The lanky swingman posted abysmal shooting numbers from everywhere—40.2 percent overall, 29.4 percent outside, 62.1 percent at the line. His 8.5 player efficiency rating was second-worst on a 56-loss team, or dead last if you throw out those 160 minutes of Metta World Peace.
Using those dreadful digits as a frame of reference, a 45.0 field-goal percentage for year-two Ingram seems impossibly high.
But there's some deception in his rookie marks. They were irreparably harmed by a sluggish start—foreseeable given how young and skinny he was—that saw him shoot just 36.3 percent before the All-Star break. Once he upped his assertiveness in the post and off the dribble, though, his game raced ahead in overdrive and his post-break shooting rate spiked to 47.5.
It would take another sizable leap to sit at or above 45 percent, but there are internal and external reasons to think a sophomore surge is imminent.
"His situation is better," The Ringer's Kevin O'Connor wrote. "Lonzo Ball should enhance everyone on the court with his playmaking prowess. Brook Lopez will space the floor in ways no Laker big man could last season. Ingram has also gained weight...which should help him absorb contact and keep defenders from easily bumping him off the line as he attacks the rim."
Lonzo Ball Wins Rookie of the Year
Because season-long awards are subjectively dispersed, there's no concrete criteria for capturing them.
Statistics obviously help, making the opportunity—meaning both minutes and touches—to compile them critical. Team success might matter less with this award than any other, but it can be used to separate close candidates. Voters are often suckers for good storylines, too, so playing in a fishbowl can give a leg up on the competition.
Ball could have all of those elements in his favor by season's end.
He'll run away with the rookie assists crown and should find his way into the top 10 of the overall race. The Lakers will put him on the ball as often as possible and play at a tempo that offers maximum value. With L.A. holding an anemic 91-237 record over the past four seasons, it won't take much to substantially move the bottom line.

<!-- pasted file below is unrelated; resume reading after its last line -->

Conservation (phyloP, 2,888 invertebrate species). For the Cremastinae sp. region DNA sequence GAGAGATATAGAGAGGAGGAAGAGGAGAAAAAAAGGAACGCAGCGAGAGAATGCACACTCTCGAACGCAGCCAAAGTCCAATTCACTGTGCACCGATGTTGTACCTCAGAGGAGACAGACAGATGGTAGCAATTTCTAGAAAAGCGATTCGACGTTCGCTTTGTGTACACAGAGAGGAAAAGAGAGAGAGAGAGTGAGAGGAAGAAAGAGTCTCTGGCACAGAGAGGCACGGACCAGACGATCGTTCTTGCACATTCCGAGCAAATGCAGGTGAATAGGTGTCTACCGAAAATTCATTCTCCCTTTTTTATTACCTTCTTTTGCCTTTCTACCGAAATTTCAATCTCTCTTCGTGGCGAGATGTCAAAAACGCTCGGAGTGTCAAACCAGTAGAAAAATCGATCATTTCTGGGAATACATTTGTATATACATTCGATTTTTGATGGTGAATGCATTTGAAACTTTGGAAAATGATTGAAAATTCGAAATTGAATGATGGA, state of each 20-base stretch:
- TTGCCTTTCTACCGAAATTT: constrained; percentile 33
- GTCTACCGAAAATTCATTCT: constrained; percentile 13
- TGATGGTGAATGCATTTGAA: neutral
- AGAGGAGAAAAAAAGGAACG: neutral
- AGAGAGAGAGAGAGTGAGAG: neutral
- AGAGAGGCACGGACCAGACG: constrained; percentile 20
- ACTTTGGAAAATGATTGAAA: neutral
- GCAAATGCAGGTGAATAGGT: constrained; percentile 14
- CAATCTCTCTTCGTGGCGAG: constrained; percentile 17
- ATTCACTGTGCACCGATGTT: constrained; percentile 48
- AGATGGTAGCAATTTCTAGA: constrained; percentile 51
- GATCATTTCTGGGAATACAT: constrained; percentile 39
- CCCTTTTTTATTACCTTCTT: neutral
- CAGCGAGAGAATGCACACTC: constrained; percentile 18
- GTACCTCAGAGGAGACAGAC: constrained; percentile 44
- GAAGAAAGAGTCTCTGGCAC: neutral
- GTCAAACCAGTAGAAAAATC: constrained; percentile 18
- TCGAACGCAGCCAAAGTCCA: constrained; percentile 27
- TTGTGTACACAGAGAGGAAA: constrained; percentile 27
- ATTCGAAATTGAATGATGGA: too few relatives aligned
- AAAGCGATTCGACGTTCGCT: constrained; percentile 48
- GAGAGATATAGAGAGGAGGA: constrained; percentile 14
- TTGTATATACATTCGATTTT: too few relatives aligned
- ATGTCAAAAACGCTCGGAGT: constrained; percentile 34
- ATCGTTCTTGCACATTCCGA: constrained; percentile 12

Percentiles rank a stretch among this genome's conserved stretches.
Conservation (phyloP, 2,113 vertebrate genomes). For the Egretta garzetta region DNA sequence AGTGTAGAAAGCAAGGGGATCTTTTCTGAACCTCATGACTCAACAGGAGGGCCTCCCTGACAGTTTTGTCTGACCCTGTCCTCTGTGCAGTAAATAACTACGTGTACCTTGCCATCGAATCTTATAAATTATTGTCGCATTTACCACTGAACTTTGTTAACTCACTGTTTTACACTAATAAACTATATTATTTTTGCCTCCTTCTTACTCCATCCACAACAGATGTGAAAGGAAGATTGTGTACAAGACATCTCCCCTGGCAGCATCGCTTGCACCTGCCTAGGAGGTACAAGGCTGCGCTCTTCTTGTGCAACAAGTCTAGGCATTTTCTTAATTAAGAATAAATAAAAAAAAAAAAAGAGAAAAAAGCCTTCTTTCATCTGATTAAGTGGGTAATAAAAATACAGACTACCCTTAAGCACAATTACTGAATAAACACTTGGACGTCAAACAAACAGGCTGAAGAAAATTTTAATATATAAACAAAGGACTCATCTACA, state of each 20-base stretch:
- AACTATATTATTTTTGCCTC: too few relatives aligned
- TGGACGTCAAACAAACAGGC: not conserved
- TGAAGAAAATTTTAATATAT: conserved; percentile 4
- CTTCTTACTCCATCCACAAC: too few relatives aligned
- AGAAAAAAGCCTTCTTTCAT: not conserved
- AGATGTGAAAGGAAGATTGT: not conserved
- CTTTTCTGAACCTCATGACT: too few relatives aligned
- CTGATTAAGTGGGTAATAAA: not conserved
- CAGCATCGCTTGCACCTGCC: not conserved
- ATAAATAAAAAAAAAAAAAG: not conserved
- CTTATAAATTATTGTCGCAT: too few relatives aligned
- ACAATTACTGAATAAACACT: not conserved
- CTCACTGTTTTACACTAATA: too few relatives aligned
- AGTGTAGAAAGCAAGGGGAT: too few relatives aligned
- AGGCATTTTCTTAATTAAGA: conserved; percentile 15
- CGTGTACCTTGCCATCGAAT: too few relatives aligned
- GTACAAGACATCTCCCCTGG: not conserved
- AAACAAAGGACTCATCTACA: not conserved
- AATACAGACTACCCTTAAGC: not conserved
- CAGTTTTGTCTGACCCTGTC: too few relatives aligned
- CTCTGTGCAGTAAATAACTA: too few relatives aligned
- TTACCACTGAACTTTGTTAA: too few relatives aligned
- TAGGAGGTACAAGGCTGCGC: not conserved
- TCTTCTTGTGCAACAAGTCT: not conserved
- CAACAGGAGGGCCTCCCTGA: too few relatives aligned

Oh, and no first-year player will come close to the camera time Ball receives. Most seasoned veterans won't keep up.
Lonzo raps and does reality TV. He's already been crowned the face of a fledgling apparel company and a storied major-market sports franchise, which is slated to have the league's fifth-most appearances on national TV (35). Maybe there's some distant threat of Ball family fatigue, but all that really means is he'll be on the hoops world's collective consciousness at all times.
Lakers losses will again be closely monitored this season, only it won't be by the L.A. faithful. All incentives to tank have been extinguished, as the Lakers owe their 2018 first-round selection to either the Philadelphia 76ers or Boston Celtics.
The timing is sort of unfortunate in that next summer's draft class could be packed to the brim. That said, with the Lakers targeting multiple in-prime stars in 2018 free agency, their recruiting efforts are strengthened more by winning than adding another high-potential-but-unproven prospect.
Besides, it will be a breath of fresh air to focus on anything other than their unprecedented losing. The only seasons in the organization's history with 55-plus losses have been each of the last four.
"I can't wait," Larry Nance Jr. told Tania Ganguli of the Los Angeles Times. "Hearing all that tanking talk is like nails on the chalkboard to a competitor. ... This season is about improvement and wins."
It isn't hard envisioning this as the best Lakers team since their last playoff appearance. Lopez is a proven scorer, and Caldwell-Pope is a tenacious stopper. Ball might be the best player in the 2017 draft, and Kyle Kuzma could be its biggest steal. Both Ingram and Julius Randle could be approaching relative breakouts.
Expecting a playoff berth out West is likely pushing it. But adding 10 wins—36, as many as the Charlotte Hornets had last season—would be a realistic and impressive aim. Only three teams enjoyed that size of a turnaround in 2016-17, with the Lakers just missing the cut after a nine-win advancement.
Zach Buckley covers the NBA for Bleacher Report. Follow him on Twitter: @ZachBuckleyNBA.